E-caps are great components for smoothing the output of a DC-DC converter

Ryan Messina – Technical Sales Group, Technical Applications Engineer at KYOCERA AVX

A DC-DC converter is an electronic circuit or device that converts a source of direct current (DC) from one voltage level to another. Such converters can be found in almost all electronic devices. As power systems become more and more intricate, DC-DC converters play an increasingly pivotal role in modern power management systems.

There are many types of DC-DC converters, but the most widely used are boost converters (stepping voltage up from a lower voltage source), buck converters (stepping voltage down from a higher voltage source) or a combination of the two, as seen in buck-boost converters.

With the rise in the electrification of vehicles, advanced avionics systems in modern aircraft, renewable energy integration, and telecommunications, DC-DC converters are an essential component of the advancement in electronics worldwide. One consideration is that DC-DC converters necessitate the use of very large capacitance values at specific nodes to smooth the output. This is where aluminum electrolytic capacitors earn their keep.

KYOCERA AVX AEA/AEH Series V-Chip (SMT) cross sectional view

Aluminum electrolytic capacitors, or e-caps, have been around for quite some time and fill a very specific need: bulk capacitance. E-caps come in a variety of form factors, terminations, and technologies. The three technologies are comprised of wet, polymer, and hybrid, each with its own inherent pros and cons.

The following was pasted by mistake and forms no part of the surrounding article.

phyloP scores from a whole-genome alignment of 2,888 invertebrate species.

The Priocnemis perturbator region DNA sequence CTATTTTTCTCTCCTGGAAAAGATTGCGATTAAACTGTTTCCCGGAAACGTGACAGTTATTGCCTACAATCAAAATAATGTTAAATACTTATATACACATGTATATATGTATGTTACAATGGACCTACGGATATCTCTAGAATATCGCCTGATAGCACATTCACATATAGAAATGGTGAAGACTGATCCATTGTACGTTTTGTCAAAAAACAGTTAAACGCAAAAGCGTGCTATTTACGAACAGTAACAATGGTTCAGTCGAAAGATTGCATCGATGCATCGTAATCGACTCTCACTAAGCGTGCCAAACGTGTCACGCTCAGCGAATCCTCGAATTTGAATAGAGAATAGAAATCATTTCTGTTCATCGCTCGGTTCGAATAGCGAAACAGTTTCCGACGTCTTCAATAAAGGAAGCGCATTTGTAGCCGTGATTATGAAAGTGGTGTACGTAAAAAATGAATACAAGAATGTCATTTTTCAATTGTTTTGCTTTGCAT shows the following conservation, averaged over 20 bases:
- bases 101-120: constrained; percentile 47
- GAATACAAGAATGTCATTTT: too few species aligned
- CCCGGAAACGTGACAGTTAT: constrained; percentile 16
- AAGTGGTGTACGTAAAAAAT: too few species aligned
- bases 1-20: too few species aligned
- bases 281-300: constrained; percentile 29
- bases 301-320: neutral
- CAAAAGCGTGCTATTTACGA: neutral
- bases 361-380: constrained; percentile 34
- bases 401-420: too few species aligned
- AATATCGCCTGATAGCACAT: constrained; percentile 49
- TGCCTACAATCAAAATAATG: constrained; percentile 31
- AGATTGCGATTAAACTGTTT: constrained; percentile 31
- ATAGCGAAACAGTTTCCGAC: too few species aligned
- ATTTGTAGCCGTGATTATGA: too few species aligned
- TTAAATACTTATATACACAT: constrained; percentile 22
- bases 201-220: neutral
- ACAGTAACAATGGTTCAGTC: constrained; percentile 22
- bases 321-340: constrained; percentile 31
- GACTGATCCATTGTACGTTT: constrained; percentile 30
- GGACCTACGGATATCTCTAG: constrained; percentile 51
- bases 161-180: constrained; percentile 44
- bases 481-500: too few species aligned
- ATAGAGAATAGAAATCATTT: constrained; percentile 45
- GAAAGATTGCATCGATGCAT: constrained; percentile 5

The traditional wet e-cap boasts the highest capacitance and voltage capabilities with the lowest direct current leakage (DCL) but, on average, has a higher equivalent series resistance (ESR). The polymer e-cap has the lowest ESR of the three technologies but trades a low ESR for a higher DCL. The hybrid e-cap has a balance of low ESR and low DCL.

Wet e-caps, in most cases, will be the cheaper option and more readily available, but they do have a slight disadvantage in extreme temperature applications, as the wet electrolyte can evaporate, and they have higher ESR at very low temperatures. The hybrid e-cap can operate in higher temperature applications because it is comprised of both wet and polymer technologies, but it is generally a more expensive part. The polymer e-cap works very well in variable temperature applications but does not have the capability to reform oxide layers because it is a solid. All three of these e-cap technologies come in either radial leaded, V-chip (i.e., surface mount technology (SMT)), or snap-in terminations.

KYOCERA AVX RHD Series radial leaded hybrid capacitor

To summarize, e-caps are a great component in smoothing the output of a DC-DC converter. As a designer, it is best to choose low ESR parts with a high capacitance in the smallest case sizes. Most manufacturers offer all the technologies listed above but may have different termination and capacitance offerings. For Kyocera AVX, the V-Chips, or SMT e-caps, are practical for prototyping or throwing on a test board for smaller power/lower current supplies. The radial e-caps should be utilized when there is a need to increase the power for a specific application (as the case sizes inherently increase with the radial package). Snap-ins are usually limited to high ripple current and high-power applications.